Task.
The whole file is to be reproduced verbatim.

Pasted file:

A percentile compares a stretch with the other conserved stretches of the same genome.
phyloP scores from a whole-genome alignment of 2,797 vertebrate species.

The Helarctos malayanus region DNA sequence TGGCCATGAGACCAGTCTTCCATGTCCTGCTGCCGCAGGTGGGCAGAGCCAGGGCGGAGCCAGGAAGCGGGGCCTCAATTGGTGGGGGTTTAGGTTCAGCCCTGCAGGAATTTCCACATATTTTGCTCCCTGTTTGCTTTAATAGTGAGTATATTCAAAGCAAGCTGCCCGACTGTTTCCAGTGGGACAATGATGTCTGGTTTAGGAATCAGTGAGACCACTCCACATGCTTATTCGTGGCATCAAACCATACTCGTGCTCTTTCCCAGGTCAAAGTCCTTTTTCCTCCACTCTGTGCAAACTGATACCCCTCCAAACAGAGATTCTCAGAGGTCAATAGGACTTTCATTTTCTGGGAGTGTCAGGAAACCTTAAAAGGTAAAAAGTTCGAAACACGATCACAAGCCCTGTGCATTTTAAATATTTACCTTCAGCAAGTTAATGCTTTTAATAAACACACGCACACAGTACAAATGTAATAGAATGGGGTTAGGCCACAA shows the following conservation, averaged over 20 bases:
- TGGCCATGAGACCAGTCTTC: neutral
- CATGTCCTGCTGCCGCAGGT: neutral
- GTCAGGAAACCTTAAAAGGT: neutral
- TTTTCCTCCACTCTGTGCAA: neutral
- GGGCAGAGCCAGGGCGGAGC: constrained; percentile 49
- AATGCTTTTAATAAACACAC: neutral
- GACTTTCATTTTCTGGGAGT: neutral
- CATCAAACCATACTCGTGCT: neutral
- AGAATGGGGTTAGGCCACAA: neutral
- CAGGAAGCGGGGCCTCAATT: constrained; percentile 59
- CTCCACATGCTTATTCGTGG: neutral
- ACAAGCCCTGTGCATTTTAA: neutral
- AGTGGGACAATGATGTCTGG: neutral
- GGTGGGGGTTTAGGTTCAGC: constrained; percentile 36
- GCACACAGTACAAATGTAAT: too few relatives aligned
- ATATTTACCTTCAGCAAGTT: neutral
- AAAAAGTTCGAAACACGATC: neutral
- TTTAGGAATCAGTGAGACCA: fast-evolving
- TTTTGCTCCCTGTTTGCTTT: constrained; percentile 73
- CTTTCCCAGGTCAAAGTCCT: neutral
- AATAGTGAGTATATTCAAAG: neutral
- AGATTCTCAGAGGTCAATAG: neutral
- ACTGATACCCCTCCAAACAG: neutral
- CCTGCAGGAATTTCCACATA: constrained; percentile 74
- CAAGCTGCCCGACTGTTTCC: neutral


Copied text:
A percentile compares a stretch with the other conserved stretches of the same genome.
phyloP scores from a whole-genome alignment of 2,797 vertebrate species.

The Helarctos malayanus region DNA sequence TGGCCATGAGACCAGTCTTCCATGTCCTGCTGCCGCAGGTGGGCAGAGCCAGGGCGGAGCCAGGAAGCGGGGCCTCAATTGGTGGGGGTTTAGGTTCAGCCCTGCAGGAATTTCCACATATTTTGCTCCCTGTTTGCTTTAATAGTGAGTATATTCAAAGCAAGCTGCCCGACTGTTTCCAGTGGGACAATGATGTCTGGTTTAGGAATCAGTGAGACCACTCCACATGCTTATTCGTGGCATCAAACCATACTCGTGCTCTTTCCCAGGTCAAAGTCCTTTTTCCTCCACTCTGTGCAAACTGATACCCCTCCAAACAGAGATTCTCAGAGGTCAATAGGACTTTCATTTTCTGGGAGTGTCAGGAAACCTTAAAAGGTAAAAAGTTCGAAACACGATCACAAGCCCTGTGCATTTTAAATATTTACCTTCAGCAAGTTAATGCTTTTAATAAACACACGCACACAGTACAAATGTAATAGAATGGGGTTAGGCCACAA shows the following conservation, averaged over 20 bases:
- TGGCCATGAGACCAGTCTTC: neutral
- CATGTCCTGCTGCCGCAGGT: neutral
- GTCAGGAAACCTTAAAAGGT: neutral
- TTTTCCTCCACTCTGTGCAA: neutral
- GGGCAGAGCCAGGGCGGAGC: constrained; percentile 49
- AATGCTTTTAATAAACACAC: neutral
- GACTTTCATTTTCTGGGAGT: neutral
- CATCAAACCATACTCGTGCT: neutral
- AGAATGGGGTTAGGCCACAA: neutral
- CAGGAAGCGGGGCCTCAATT: constrained; percentile 59
- CTCCACATGCTTATTCGTGG: neutral
- ACAAGCCCTGTGCATTTTAA: neutral
- AGTGGGACAATGATGTCTGG: neutral
- GGTGGGGGTTTAGGTTCAGC: constrained; percentile 36
- GCACACAGTACAAATGTAAT: too few relatives aligned
- ATATTTACCTTCAGCAAGTT: neutral
- AAAAAGTTCGAAACACGATC: neutral
- TTTAGGAATCAGTGAGACCA: fast-evolving
- TTTTGCTCCCTGTTTGCTTT: constrained; percentile 73
- CTTTCCCAGGTCAAAGTCCT: neutral
- AATAGTGAGTATATTCAAAG: neutral
- AGATTCTCAGAGGTCAATAG: neutral
- ACTGATACCCCTCCAAACAG: neutral
- CCTGCAGGAATTTCCACATA: constrained; percentile 74
- CAAGCTGCCCGACTGTTTCC: neutral